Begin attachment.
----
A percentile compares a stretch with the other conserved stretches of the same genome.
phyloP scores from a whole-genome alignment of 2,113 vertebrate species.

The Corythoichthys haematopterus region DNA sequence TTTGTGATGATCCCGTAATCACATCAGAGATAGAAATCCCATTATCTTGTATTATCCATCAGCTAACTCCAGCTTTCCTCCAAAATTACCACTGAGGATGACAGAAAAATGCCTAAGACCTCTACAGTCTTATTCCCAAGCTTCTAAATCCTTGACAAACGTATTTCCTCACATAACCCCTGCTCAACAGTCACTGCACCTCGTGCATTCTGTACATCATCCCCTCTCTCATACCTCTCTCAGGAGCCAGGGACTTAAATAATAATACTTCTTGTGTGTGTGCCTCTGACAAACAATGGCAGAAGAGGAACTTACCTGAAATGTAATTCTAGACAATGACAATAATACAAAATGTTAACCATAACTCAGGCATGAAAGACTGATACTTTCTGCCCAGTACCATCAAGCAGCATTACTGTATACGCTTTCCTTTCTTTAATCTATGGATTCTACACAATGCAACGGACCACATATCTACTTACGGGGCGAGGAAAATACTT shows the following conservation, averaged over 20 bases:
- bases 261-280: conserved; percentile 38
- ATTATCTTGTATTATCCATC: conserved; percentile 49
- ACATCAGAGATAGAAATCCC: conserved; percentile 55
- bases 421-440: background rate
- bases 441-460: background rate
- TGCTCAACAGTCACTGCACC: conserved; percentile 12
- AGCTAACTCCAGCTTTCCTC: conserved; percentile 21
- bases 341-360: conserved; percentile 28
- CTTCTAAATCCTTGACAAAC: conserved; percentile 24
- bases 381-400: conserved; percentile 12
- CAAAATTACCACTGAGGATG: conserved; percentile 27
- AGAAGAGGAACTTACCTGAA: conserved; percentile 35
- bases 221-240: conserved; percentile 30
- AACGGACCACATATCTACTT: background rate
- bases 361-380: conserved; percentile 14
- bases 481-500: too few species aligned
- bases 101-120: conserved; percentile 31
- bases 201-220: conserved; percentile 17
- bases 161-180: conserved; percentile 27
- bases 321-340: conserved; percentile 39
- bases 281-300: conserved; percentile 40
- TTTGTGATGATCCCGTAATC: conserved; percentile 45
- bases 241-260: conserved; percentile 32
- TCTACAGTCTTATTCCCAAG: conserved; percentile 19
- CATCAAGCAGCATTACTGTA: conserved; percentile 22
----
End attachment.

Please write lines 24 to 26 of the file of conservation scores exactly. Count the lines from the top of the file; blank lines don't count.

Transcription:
- bases 281-300: conserved; percentile 40
- TTTGTGATGATCCCGTAATC: conserved; percentile 45
- bases 241-260: conserved; percentile 32